Those songs I co-wrote with violinist Warren Ellis. They tie in the same ideas, but “Forward Eyes I” is all strings and Warren plays on “Forward Eyes II.” They definitely are twin songs, and “Forward Eyes II” feels very much like the closure to the album for me.
Can you discuss the cover artwork for A Common Truth? It features an icy translucent stone with its reflection on a pitch black backdrop.
Ian Ilavsky did the design of the album. And the stone on the cover is supposed to be a metaphor for climate change, time, choices, hope, and a symbol for the future — it somehow weaves together all of these themes for me, that are so connected to where we are right now in history.
“When I build loops, the strangest things happen that I would never predict… and entire songs get built on some strange foundation that I had never planned.”
At Soundfly, we love to use the term “incorrect music” to describe the things an artist does that go against people’s assumptions, or even their own instincts, but which yield exciting and unique results. What about your music might you consider to be “incorrect”?
I would say when I build loops, the strangest things happen that I would never predict… and entire songs get built on some strange foundation that I had never planned. This is very much the case for the song “A Common Truth.” Jace [Lacek] (who co-produced the album) and I in the studio could not believe what was happening — it was almost like the song was writing itself, and we were just helping to facilitate that process.
How was it working with the acclaimed multi-instrumentalist Warren Ellis on the album? Are there any special moments that come to mind in your collaboration?
Warren and I would send tracks back and forth virtually because he is based in Europe. We had been hoping to make a record of some sort for years, so it was a real pleasure to finally be able to collaborate “in the studio” together, even if from a distance. It was all very organic and unplanned, but we were both surprised by how organic it was to work together and how well our sounds came together — a very natural collaboration.
You are also an ardent activist with a number of organizations. Do you have any updates on your ongoing initiatives? And do you have any insight or encouragement for how artists can express sociopolitical views via their artistic practice?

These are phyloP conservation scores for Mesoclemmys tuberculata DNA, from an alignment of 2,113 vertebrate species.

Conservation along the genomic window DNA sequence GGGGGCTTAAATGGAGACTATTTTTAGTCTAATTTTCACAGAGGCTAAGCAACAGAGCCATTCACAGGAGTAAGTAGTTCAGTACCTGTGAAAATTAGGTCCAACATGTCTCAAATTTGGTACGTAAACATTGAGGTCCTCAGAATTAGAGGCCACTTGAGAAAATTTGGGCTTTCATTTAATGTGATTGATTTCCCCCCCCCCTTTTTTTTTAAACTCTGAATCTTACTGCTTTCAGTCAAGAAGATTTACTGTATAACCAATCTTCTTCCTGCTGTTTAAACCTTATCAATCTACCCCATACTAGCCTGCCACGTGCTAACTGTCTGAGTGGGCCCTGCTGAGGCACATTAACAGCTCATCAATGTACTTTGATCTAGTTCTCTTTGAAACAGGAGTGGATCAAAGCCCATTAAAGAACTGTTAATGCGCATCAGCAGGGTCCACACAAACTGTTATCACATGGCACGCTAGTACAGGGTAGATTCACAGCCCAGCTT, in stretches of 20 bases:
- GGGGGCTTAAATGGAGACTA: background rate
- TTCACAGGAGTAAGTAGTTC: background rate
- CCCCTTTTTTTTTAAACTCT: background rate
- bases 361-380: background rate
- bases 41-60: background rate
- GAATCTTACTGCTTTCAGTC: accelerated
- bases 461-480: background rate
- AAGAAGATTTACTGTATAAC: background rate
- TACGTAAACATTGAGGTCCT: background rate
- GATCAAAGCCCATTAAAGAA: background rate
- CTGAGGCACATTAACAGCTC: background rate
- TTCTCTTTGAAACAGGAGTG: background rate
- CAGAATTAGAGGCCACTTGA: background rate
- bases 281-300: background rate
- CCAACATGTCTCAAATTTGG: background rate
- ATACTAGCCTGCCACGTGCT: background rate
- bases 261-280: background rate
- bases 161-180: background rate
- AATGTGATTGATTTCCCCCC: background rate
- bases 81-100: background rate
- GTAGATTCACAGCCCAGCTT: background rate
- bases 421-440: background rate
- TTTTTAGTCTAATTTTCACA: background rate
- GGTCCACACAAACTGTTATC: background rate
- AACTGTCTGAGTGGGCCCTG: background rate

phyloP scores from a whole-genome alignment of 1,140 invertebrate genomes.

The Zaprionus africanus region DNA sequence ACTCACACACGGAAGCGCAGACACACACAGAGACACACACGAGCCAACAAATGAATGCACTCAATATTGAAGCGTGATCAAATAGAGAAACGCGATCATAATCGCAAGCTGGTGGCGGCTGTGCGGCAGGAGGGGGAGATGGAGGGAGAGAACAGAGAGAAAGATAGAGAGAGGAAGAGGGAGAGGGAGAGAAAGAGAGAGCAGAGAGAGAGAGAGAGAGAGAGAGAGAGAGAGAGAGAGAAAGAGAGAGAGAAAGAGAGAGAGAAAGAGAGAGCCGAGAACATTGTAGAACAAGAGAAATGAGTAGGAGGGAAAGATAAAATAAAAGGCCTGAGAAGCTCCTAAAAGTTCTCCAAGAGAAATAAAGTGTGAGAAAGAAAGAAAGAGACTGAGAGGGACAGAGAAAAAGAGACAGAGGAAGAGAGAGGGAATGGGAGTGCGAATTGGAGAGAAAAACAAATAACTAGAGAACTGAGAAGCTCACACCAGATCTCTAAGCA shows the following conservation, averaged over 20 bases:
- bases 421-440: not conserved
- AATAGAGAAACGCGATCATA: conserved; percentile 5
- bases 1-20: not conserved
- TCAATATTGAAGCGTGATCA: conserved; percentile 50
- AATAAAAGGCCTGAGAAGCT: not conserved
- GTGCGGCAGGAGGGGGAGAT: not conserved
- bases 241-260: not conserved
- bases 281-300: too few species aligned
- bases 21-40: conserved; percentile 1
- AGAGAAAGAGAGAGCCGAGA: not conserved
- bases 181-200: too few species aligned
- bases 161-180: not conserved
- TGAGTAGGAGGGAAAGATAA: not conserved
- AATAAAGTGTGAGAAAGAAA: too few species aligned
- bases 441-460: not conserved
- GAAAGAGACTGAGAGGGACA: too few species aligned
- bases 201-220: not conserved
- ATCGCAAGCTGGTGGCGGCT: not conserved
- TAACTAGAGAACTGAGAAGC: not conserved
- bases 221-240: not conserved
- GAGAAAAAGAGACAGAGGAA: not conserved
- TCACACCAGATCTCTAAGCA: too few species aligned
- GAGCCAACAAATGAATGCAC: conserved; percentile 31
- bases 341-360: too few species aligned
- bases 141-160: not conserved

I think at this time in history, it is important for artists to speak out and inspire others to share their voice, as we really do not know what lies ahead for us…. But we do know that it is a wild time out there and time is of the essence. Pathway to Paris remains very committed to doing whatever it can to help turn the Paris Agreement into reality and to call on leaders to make bold moves.
If you want to get involved in the movement to get rid of fossil fuels and move towards 100% renewable energy, please sign our 1000 Cities petition and urge world leaders to listen to our campaign.
Your career as a composer, performing cellist, and activist is extremely commendable. Thank you for all your words and artwork. Is there anything you would like to add?
Oh, that is very sweet! I would just like to encourage all of us to continue to be truthful and share our passions and love with the world, as the world is truly in crisis and we all need as much love as we can find in ourselves and with each other. To boundless love and compassion for us all!
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Nick Schofield is a Montreal-based musician, producer and radio host with a BFA in Electroacoustics from Concordia University. He has performed at SXSW, Constellation records, Sled Island and the Banff Centre with his music projects Saxsyndrum, Best Fern and Rêves Sonores. Nick also hosts Underground Sounds on CKUT, a long-standing show that promotes local independent music (voted #1 Radio Host since 2014 in Cult Montreal).